by Robert Romano
It is former Vice President Joe Biden, and not President Donald Trump, who has a political problem due to ongoing riots in the aftermath of the death of George Floyd as public backlash against the political left has begun seeping into public attitudes concerning the race for president in 2020.
On July 28, as attention was focused on attempts by radical leftist mobs led by Antifa to burn a federal courthouse in Portland, Oreg. to the ground, Biden issued a weak statement unbelievably blaming President Donald Trump and federal law enforcement for the riots.
Biden said, “They brutally attack peaceful protesters… Of course, the U.S. government has the right and the duty to protect federal property. The Obama-Biden administration has protected federal property across the country without resorting to these blatant tactics — and without trying to stoke the fires of division in this country.”
But nobody’s buying it, as the American people are more likely to blame liberal Democratic city mayors for encouraging the violence with lax police presence.
A July 29-30 Rasmussen Reports poll found that 50 percent of likely voters believe political leaders in major cities like Portland and Seattle are facilitating violent protests by limiting police response. That includes 72 percent of Republicans, 33 percent of Democrats and 48 percent of unaffiliated voters who think Democrats are allowing the urban violence to spread.
Only 31 percent of all voters disagreed. 19 percent were unsure.
That, as President Trump reached 51 percent approval in the Rasmussen tracking poll on Aug. 3.
Clearly, as the civil unrest continues, and Biden waffles on whether he favors the riots or not, it favors Trump politically as he ramps up his law and order messaging on the campaign trail and exposes deep divisions among Democrats.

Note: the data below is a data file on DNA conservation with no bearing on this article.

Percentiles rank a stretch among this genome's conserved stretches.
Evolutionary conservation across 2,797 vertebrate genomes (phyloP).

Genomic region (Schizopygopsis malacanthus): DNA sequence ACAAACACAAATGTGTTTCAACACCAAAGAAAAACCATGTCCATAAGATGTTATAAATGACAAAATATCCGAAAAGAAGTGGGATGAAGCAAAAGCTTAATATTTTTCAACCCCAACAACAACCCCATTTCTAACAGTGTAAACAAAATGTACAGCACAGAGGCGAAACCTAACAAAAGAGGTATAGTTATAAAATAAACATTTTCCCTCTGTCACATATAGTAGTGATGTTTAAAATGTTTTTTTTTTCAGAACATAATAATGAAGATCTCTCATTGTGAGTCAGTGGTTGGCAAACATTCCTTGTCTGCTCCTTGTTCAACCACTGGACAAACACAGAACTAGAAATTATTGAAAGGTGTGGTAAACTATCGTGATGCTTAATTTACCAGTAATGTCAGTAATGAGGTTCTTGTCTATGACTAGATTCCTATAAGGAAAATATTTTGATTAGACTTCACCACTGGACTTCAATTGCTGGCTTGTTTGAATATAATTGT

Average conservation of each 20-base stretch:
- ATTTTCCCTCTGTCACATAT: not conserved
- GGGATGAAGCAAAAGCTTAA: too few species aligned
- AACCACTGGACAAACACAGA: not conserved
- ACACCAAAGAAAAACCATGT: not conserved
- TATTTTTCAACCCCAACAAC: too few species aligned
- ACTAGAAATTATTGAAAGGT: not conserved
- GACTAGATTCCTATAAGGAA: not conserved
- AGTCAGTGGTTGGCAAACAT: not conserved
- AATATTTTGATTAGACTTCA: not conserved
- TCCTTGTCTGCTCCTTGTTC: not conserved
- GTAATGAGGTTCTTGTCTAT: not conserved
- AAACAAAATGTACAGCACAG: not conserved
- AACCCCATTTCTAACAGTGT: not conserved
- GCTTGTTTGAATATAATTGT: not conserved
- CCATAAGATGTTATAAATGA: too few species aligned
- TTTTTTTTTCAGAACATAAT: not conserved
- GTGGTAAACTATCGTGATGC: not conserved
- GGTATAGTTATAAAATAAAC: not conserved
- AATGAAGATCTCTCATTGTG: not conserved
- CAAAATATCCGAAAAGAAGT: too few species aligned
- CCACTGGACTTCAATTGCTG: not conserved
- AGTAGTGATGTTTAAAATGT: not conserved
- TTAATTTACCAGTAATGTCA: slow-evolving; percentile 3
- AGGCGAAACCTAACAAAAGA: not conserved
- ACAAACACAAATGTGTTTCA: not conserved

Similarly, in June, Biden wanted to have it both ways on defunding the police, saying he didn’t support and then in the same breath outlining the very criteria under which he would cut police funding. Biden told CBS News in an interview: “No, I don’t support defunding the police. I support conditioning federal aid to police based on whether or not they meet certain basic standards of decency and honorableness and … are able to demonstrate they can protect the community.”
So, Biden wouldn’t defund the police unless they were not decent and honorable and could adequately demonstrate they can protect the community, in his opinion. Thanks for clearing that up.
In June, an ABC News/Ipsos poll found 64 percent of Americans reject the idea of defunding the police, including 91 percent of Republicans, 45 percent of Democrats, 43 percent of blacks, 58 percent of Hispanics and 74 percent of whites.
If anything the numbers have only grown since then. A July Pew poll found 73 percent say it should either remain the same or increase, including 42 percent say police spending should remain the same and 31 percent say it should be increased. Among those who say it should be increased, 11 percent say it should be increased a lot and 20 percent say it should be increased a little.
Only 25 percent of Americans support cutting spending for local police departments in the Pew poll, with just 12 percent saying it should be decreased a lot and another 14 percent saying it should be reduced a little.
In response, Trump is taking a page from Richard Nixon, when the rioters and violent protesters helped propel him take the White House in 1968 and further cemented what he dubbed the “silent majority” in his 49-state rout of George McGovern and Democrats in 1972. Then, as now, Republicans benefited from a radical left that had overtaken the Democratic Party via the anti-war movement that could neither be embraced nor rejected.
And Biden seems intent on repeating this folly. On one hand, he needs the radical base of his party. But by failing to fully reject the political violence in the streets in his name—and instead blaming law enforcement and threatening to defund the police—he could lose moderates that he needs to cement a majority.
Make no mistake, the national backlash against the left has already begun—and it could be President Trump who rides that wave to reelection in November.
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Robert Romano is the Vice President of Public Policy at Americans for Limited Government.
Photo “Joe Biden” by Gage Skidmore. CC BY-SA 2.0. Background Photo “Minneapolis Riots” by Lorie Shaull. CC BY-SA 2.0.